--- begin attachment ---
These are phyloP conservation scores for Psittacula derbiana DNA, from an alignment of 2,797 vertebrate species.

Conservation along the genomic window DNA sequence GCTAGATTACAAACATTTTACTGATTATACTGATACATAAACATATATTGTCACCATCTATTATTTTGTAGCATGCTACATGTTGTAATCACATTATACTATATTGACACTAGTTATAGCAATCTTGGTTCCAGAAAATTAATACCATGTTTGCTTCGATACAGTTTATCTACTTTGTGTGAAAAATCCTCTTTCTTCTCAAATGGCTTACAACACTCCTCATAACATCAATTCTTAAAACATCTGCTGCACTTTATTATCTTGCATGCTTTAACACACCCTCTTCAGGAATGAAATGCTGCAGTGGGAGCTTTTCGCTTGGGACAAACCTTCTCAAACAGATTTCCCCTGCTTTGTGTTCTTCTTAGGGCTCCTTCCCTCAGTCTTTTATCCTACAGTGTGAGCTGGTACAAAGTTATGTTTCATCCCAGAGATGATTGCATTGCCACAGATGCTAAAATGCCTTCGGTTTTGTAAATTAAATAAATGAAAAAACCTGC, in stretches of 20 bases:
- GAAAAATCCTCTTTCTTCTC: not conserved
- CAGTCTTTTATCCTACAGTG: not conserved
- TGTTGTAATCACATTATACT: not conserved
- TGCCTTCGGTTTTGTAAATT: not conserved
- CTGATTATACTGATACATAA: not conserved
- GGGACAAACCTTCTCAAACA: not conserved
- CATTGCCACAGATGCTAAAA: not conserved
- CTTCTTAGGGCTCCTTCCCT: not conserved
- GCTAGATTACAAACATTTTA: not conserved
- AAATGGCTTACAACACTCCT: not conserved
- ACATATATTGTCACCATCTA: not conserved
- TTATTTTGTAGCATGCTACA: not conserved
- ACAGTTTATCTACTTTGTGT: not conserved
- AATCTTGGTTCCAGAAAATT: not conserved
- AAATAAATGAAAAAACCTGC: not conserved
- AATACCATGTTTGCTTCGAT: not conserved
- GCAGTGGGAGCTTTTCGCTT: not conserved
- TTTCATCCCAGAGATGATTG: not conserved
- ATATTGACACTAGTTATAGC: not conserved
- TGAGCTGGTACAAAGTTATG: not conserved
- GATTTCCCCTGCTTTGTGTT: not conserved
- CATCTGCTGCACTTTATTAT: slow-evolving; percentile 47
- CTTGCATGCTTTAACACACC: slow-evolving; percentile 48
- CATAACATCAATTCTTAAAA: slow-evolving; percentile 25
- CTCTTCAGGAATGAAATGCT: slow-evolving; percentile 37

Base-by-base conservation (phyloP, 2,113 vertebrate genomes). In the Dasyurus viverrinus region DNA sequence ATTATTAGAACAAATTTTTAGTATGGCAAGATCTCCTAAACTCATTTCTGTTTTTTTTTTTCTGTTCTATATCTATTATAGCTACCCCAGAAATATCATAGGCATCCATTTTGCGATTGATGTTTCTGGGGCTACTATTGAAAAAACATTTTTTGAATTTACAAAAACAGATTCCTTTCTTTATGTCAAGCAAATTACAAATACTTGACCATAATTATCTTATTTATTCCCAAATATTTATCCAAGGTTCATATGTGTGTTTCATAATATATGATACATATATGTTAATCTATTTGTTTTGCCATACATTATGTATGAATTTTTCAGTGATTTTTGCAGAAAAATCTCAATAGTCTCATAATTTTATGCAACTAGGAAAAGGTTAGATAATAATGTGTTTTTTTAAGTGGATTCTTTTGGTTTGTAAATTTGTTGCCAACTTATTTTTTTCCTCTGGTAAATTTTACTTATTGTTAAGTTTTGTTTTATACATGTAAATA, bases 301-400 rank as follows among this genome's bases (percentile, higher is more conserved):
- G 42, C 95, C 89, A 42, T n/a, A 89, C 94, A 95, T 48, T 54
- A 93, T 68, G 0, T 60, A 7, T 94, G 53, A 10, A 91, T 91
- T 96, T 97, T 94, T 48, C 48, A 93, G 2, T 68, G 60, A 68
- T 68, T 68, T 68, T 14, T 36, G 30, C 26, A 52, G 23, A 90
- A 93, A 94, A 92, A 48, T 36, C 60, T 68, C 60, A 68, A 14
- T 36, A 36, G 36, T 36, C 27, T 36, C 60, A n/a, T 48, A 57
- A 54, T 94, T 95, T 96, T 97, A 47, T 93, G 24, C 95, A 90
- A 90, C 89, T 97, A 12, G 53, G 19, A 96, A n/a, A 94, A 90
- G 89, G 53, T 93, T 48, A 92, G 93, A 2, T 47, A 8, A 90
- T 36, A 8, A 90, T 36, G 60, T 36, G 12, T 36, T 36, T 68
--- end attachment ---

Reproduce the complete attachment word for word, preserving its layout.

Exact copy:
These are phyloP conservation scores for Psittacula derbiana DNA, from an alignment of 2,797 vertebrate species.

Conservation along the genomic window DNA sequence GCTAGATTACAAACATTTTACTGATTATACTGATACATAAACATATATTGTCACCATCTATTATTTTGTAGCATGCTACATGTTGTAATCACATTATACTATATTGACACTAGTTATAGCAATCTTGGTTCCAGAAAATTAATACCATGTTTGCTTCGATACAGTTTATCTACTTTGTGTGAAAAATCCTCTTTCTTCTCAAATGGCTTACAACACTCCTCATAACATCAATTCTTAAAACATCTGCTGCACTTTATTATCTTGCATGCTTTAACACACCCTCTTCAGGAATGAAATGCTGCAGTGGGAGCTTTTCGCTTGGGACAAACCTTCTCAAACAGATTTCCCCTGCTTTGTGTTCTTCTTAGGGCTCCTTCCCTCAGTCTTTTATCCTACAGTGTGAGCTGGTACAAAGTTATGTTTCATCCCAGAGATGATTGCATTGCCACAGATGCTAAAATGCCTTCGGTTTTGTAAATTAAATAAATGAAAAAACCTGC, in stretches of 20 bases:
- GAAAAATCCTCTTTCTTCTC: not conserved
- CAGTCTTTTATCCTACAGTG: not conserved
- TGTTGTAATCACATTATACT: not conserved
- TGCCTTCGGTTTTGTAAATT: not conserved
- CTGATTATACTGATACATAA: not conserved
- GGGACAAACCTTCTCAAACA: not conserved
- CATTGCCACAGATGCTAAAA: not conserved
- CTTCTTAGGGCTCCTTCCCT: not conserved
- GCTAGATTACAAACATTTTA: not conserved
- AAATGGCTTACAACACTCCT: not conserved
- ACATATATTGTCACCATCTA: not conserved
- TTATTTTGTAGCATGCTACA: not conserved
- ACAGTTTATCTACTTTGTGT: not conserved
- AATCTTGGTTCCAGAAAATT: not conserved
- AAATAAATGAAAAAACCTGC: not conserved
- AATACCATGTTTGCTTCGAT: not conserved
- GCAGTGGGAGCTTTTCGCTT: not conserved
- TTTCATCCCAGAGATGATTG: not conserved
- ATATTGACACTAGTTATAGC: not conserved
- TGAGCTGGTACAAAGTTATG: not conserved
- GATTTCCCCTGCTTTGTGTT: not conserved
- CATCTGCTGCACTTTATTAT: slow-evolving; percentile 47
- CTTGCATGCTTTAACACACC: slow-evolving; percentile 48
- CATAACATCAATTCTTAAAA: slow-evolving; percentile 25
- CTCTTCAGGAATGAAATGCT: slow-evolving; percentile 37

Base-by-base conservation (phyloP, 2,113 vertebrate genomes). In the Dasyurus viverrinus region DNA sequence ATTATTAGAACAAATTTTTAGTATGGCAAGATCTCCTAAACTCATTTCTGTTTTTTTTTTTCTGTTCTATATCTATTATAGCTACCCCAGAAATATCATAGGCATCCATTTTGCGATTGATGTTTCTGGGGCTACTATTGAAAAAACATTTTTTGAATTTACAAAAACAGATTCCTTTCTTTATGTCAAGCAAATTACAAATACTTGACCATAATTATCTTATTTATTCCCAAATATTTATCCAAGGTTCATATGTGTGTTTCATAATATATGATACATATATGTTAATCTATTTGTTTTGCCATACATTATGTATGAATTTTTCAGTGATTTTTGCAGAAAAATCTCAATAGTCTCATAATTTTATGCAACTAGGAAAAGGTTAGATAATAATGTGTTTTTTTAAGTGGATTCTTTTGGTTTGTAAATTTGTTGCCAACTTATTTTTTTCCTCTGGTAAATTTTACTTATTGTTAAGTTTTGTTTTATACATGTAAATA, bases 301-400 rank as follows among this genome's bases (percentile, higher is more conserved):
- G 42, C 95, C 89, A 42, T n/a, A 89, C 94, A 95, T 48, T 54
- A 93, T 68, G 0, T 60, A 7, T 94, G 53, A 10, A 91, T 91
- T 96, T 97, T 94, T 48, C 48, A 93, G 2, T 68, G 60, A 68
- T 68, T 68, T 68, T 14, T 36, G 30, C 26, A 52, G 23, A 90
- A 93, A 94, A 92, A 48, T 36, C 60, T 68, C 60, A 68, A 14
- T 36, A 36, G 36, T 36, C 27, T 36, C 60, A n/a, T 48, A 57
- A 54, T 94, T 95, T 96, T 97, A 47, T 93, G 24, C 95, A 90
- A 90, C 89, T 97, A 12, G 53, G 19, A 96, A n/a, A 94, A 90
- G 89, G 53, T 93, T 48, A 92, G 93, A 2, T 47, A 8, A 90
- T 36, A 8, A 90, T 36, G 60, T 36, G 12, T 36, T 36, T 68